Tempe, Ariz. As if Bartolo Colon's 98 mph fastball weren't imposing enough, he has been tutored in intimidation by a master.
Colon, who joined the Anaheim Angels during the offseason, credits fellow Dominican Pedro Martinez with instructing him to throw inside and stare batters down.
"Pedro always talks with me in the Dominican Republic," Colon said through an interpreter. "He talked to me a lot about (throwing inside), told me that's where the groceries are, where you earn your living. I was afraid of throwing inside and hitting somebody. But I know I have the control now."
Colon, who seems a bit shy, also learned the art of staring from the hardly timid Martinez, the Boston Red Sox ace.
"The other thing he talked to me about was, before every pitch, look the batter in the eye and try to intimidate him, because he's doing exactly the same thing to you," Colon said. "It's a staring contest, and you want to see who wins."
Martinez, a three-time Cy Young Award winner, was happy to help out.
"I talk to him a lot about maintaining that inside part of the plate to his advantage because he throws hard," he said at Boston's camp in Fort Myers, Fla. "The best pitch he has is a fastball. The toughest part to hit it is inside.
"I worked a lot on him on changing speeds. I told him in a key situation sometimes power, power, power, yeah, you can probably throw 100 mph fastballs, and they're going to hit it out if they know it's coming."
Colon, who pitched for the Chicago White Sox last year after earlier stints at Cleveland and Montreal, has a career record of 100-62, with a 3.86 ERA.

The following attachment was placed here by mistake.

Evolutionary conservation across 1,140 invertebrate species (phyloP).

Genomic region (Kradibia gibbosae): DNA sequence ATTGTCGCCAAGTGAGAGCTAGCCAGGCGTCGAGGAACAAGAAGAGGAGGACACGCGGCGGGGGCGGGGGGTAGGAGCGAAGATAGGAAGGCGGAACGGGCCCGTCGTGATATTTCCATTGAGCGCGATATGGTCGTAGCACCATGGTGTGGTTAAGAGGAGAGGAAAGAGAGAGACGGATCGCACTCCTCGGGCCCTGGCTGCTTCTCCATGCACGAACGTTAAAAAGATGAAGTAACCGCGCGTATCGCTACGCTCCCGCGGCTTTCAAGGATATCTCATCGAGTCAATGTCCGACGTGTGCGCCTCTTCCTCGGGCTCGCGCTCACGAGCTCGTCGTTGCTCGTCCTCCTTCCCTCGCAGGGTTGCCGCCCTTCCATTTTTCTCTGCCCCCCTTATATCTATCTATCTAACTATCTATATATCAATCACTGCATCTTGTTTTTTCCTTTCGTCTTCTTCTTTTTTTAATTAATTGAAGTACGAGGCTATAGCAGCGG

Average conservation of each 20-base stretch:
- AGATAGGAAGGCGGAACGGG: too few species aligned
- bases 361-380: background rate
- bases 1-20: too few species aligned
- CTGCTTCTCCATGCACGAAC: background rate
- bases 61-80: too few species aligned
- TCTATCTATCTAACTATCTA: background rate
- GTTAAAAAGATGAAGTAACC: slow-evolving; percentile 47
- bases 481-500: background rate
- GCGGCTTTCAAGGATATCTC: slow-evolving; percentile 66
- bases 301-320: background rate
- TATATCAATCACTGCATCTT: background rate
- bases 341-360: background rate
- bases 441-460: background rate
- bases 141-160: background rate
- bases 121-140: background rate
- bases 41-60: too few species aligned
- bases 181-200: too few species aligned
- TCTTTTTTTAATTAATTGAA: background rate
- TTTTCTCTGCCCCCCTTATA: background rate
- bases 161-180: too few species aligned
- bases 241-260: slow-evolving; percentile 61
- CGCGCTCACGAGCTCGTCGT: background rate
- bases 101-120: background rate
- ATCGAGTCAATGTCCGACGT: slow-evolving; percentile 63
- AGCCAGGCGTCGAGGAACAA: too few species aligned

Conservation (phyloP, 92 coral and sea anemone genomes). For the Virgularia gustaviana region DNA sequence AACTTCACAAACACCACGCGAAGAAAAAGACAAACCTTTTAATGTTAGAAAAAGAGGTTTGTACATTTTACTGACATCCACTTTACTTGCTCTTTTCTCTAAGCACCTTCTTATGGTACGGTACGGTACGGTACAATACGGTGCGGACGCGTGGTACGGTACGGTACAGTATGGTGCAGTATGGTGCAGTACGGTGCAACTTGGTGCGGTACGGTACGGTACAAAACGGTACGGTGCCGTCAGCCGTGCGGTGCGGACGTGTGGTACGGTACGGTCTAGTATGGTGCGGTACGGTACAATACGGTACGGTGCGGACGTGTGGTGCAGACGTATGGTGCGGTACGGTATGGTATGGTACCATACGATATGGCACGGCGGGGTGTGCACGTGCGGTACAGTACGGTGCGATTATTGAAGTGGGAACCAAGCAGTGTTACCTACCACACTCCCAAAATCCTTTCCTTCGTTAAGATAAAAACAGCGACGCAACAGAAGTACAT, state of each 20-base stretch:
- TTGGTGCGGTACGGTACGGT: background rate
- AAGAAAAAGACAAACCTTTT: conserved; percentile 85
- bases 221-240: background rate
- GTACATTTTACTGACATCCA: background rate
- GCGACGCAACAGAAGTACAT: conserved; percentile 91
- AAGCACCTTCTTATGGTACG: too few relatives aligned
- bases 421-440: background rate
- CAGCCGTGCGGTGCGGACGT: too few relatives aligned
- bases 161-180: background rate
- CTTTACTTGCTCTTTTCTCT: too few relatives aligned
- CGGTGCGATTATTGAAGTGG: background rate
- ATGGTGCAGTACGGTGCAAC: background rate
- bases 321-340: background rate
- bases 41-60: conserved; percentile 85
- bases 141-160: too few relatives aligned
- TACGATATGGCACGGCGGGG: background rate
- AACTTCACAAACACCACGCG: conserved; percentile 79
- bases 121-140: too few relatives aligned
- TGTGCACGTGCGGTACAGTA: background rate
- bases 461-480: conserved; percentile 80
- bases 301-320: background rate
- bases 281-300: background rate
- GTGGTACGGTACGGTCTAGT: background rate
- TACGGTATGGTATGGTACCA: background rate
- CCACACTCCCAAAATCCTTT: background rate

The bulky 5-foot-11, 250-pound right-hander went 15-13 last season with a 3.87 ERA, nine complete games and 173 strikeouts in 242 innings. He has averaged 16 victories and 176 strikeouts during six full major-league seasons.
Colon's 17 complete games during the past two years were the most in the majors and his 4751/3 innings the third-highest total. Colon and Greg Maddux are the only pitchers to win at least 14 games in each of the last six years.
"He's a workhorse, a big man," Angels manager Mike Scioscia said. "And Bartolo has evolved into a pitcher, not just a thrower."
Anaheim pitching coach Bud Black, a former Kansas City Royal, worked with Colon when both were with Cleveland.
"Bartolo loves to compete, loves when it's his day to pitch," Black said. "He's so good at changing speeds to keep hitters off-balance; he can throw his fastball anywhere between 90-98 mph."
Angels catcher Bengie Molina knows what it's like to face Colon.
"He really goes at hitters, is very aggressive," Molina said. "He says, 'Here it is, you try to hit it.'"